China, Russia and India: Strategic Triangle or Triangular Co-operation?

30 Jul, 2001    ·   532

Satyajit Mohanty dismissing the idea of strategic triangle, says there are enough grounds for political cooperation between India, China and Russia

The idea of a strategic triangle between Russia , China and India was floated by the then Russian Prime Minister Mr. E. Primakov during his visit to New Delhi in December 1998. The Chinese revived this idea before Jiang Zemin left for the Moscow Summit. This is an important change in the Chinese stand, as it had earlier rejected the proposition outright.



A host of antecedent causes and the more immediate one of the United States wanting to go ahead with the Nuclear Missile Defence (NMD) have bought China and Russia together. Truncated politically, Russia ’s “Look west” policy was meant to revive the crippled economy. However, growing disillusionment with the western aid, the spread of US influence through NATO’s eastward expansion and its involvement in Central Asia to have a stake in the oil and gas reserves has limited Russia ’s sphere of influence. With a Hobson’s choice of strategic partners and allies in the Asian continent, the importance of China , Central Asian Republics (CAR) and India in Russian Foreign Policy has increased.



China initially opposed the idea of strategic co-operation because it thought that it would fill up the “power vacuum” following the US withdrawal from the Asian theatre in the wake of the Cold War. Such a conclusion led the Chinese to reject the role of India as an important player in the world affairs. However, the initial vacillation of the United States Asian Policy displayed in the 1990 and 1992 East Asian Strategic Assessment Initiative (EASI) doctrines, gave way to a fresh thinking in America . American presence is vital to protect its economic and strategic concerns in Asia . This got reflected in the renewed US-Japan Security Alliance (1997), East Asia Strategic Assessment 1998 (EASA) etc. China realised that it had to go along with the major Asian countries to stake its claim as a global leader. Thus, China also moderated its policy towards many Asian countries. China is trying to rope in India into a strategic co-operation with it and Russia , as it perceives a bi-lateral upswing in India ’s ties with the United States .



However, the immediate need for such a move was the Nuclear Missile Defence (NMD) Programme that the United States has apparently adopted in spite of vociferous opposition by both Russia and China who perceive the 1972 Anti-Ballistic Missile (ABM) Treaty as the bedrock of strategic stability. The development of missile defenses would numb the deterrent capabilities of both Russia and China . For Russia a nuclear warhead tipped missile is the only currency of power and bargaining chip in the international arena.



As the US plans to include Japan, South Korea and more importantly Taiwan in its missile defence programme in East Asia, China’s ability to militarily overwhelm these countries, if need be would greatly be affected. Thus, China which had earlier rebuffed Russian proposal to sign a political treaty to replace the Soviet-Chinese friendship pact which had expired in 1980, signed the 20 year Treaty of “Good “Neighbourliness, Friendship and Co-operation” just two days after the successful American Anti-Missile test.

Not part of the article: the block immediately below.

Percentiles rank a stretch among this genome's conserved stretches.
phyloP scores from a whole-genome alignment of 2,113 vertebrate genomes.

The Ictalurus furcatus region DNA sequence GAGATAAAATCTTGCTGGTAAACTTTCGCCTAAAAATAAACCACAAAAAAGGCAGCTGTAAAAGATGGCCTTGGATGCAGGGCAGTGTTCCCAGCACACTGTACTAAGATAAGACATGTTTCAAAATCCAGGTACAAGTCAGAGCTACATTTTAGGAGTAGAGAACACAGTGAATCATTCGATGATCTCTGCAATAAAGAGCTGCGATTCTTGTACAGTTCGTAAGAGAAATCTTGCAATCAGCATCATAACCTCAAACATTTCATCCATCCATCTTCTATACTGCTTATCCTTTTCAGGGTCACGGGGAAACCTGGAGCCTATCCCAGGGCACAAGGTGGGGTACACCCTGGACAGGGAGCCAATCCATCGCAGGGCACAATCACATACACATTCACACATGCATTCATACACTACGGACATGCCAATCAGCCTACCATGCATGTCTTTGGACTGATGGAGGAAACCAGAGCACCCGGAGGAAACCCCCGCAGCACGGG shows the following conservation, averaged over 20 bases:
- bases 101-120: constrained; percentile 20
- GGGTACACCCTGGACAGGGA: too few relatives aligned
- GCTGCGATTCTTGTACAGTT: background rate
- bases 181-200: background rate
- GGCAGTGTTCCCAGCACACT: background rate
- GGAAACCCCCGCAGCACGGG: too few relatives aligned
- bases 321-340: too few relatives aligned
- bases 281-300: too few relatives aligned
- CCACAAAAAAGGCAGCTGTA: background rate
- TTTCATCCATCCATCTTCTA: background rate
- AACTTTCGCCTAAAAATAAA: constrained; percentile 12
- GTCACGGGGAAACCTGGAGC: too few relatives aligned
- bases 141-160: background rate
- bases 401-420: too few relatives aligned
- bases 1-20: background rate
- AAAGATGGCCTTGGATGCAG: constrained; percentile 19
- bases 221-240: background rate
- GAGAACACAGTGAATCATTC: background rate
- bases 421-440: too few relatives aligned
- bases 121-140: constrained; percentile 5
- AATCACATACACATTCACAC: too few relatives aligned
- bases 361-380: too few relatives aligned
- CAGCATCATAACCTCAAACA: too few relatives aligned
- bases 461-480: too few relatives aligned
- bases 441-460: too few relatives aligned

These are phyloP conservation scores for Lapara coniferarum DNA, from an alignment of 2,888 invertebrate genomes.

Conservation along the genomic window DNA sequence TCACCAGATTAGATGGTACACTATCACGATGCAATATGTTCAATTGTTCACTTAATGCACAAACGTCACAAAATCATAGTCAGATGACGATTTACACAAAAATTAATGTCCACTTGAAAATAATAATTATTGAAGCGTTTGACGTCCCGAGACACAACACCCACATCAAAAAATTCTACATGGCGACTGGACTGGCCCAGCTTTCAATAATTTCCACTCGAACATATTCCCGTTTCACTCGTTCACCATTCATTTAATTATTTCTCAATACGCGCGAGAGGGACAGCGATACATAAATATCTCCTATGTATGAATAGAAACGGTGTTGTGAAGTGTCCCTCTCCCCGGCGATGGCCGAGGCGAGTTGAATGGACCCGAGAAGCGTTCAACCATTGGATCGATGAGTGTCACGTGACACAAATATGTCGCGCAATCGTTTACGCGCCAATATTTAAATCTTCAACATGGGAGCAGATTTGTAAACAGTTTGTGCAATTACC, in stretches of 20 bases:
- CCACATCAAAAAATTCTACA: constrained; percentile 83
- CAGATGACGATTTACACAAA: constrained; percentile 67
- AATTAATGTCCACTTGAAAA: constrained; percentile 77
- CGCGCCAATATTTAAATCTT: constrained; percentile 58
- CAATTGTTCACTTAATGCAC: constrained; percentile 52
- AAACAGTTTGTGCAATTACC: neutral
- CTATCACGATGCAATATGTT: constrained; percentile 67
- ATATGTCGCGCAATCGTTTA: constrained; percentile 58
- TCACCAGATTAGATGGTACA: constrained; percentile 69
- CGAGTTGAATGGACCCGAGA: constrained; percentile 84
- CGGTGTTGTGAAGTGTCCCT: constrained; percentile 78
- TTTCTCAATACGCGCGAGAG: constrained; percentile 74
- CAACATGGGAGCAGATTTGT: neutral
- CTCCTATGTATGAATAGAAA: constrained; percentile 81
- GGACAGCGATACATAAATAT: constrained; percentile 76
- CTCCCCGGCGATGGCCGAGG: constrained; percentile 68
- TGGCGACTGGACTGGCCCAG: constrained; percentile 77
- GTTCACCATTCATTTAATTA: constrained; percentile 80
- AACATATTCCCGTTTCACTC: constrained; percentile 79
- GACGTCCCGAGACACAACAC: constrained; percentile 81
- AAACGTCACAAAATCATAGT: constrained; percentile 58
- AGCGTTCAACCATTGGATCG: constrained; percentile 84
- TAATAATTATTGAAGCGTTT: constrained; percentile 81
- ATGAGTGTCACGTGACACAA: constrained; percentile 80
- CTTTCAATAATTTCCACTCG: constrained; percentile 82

From the Indian perspective there seem to be a dearth of concrete imperatives to forge a strategic co-operation. The India-US ties are witnessing a qualitatively new level of engagement with a call for “strategic ties” between the two largest democracies by the US . India should realize that the recently concluded Sino-Russian Treaty is designed to forge a strategic counterweight to the US global dominance and strategic co-operation would be read as anti-US. India has extended unflinching support to the NMD dubbing it as a defensive step. India ’s stance on the NMD is far different from that of China or Russia . Thus, wholehearted support to the idea of strategic co-operation would jettison the US-India bilateral relationship.



The bilateral relations between China and Russia , which are far from smooth, would also limit strategic co-operation. Despite the renunciation of territorial claims under the Sino-Russia treaty Russia is apprehensive of China ’s expansionism, military might and migration of Chinese to Siberia and Far East and a clash of influence and interests in Central Asia . Sino-Indian border problems and Sino-Pakistan collusion are irritants in our bilateral relationships with China . Hence, in the absence of a common adversary or common interests, norms and identities, the idea of a strategic co-operation is bound to fail.



Although the idea of strategic co-operation may be far fetched there are enough reasons for India to pursue a sustained and high level of trilateral political co-operation. Terrorism and Islamic Militancy affect all the countries and there can be common efforts to fight terrorism particularly state-sponsored terrorism. Stability in the Central Asian Republics (CAR) will lead to the flow of oil and energy resources to China , India and Russia . Thus, efforts to improve ties in trade, energy and communication sectors would help bolster the economy of the countries. Support for multipolarity and democratisation of the UN are issues that India can co-operate with Russia and China to a far greater extent then probably the US . Thus, India ’s strategic calculus calls for a greater degree of political co-operation with Russia and China at this juncture.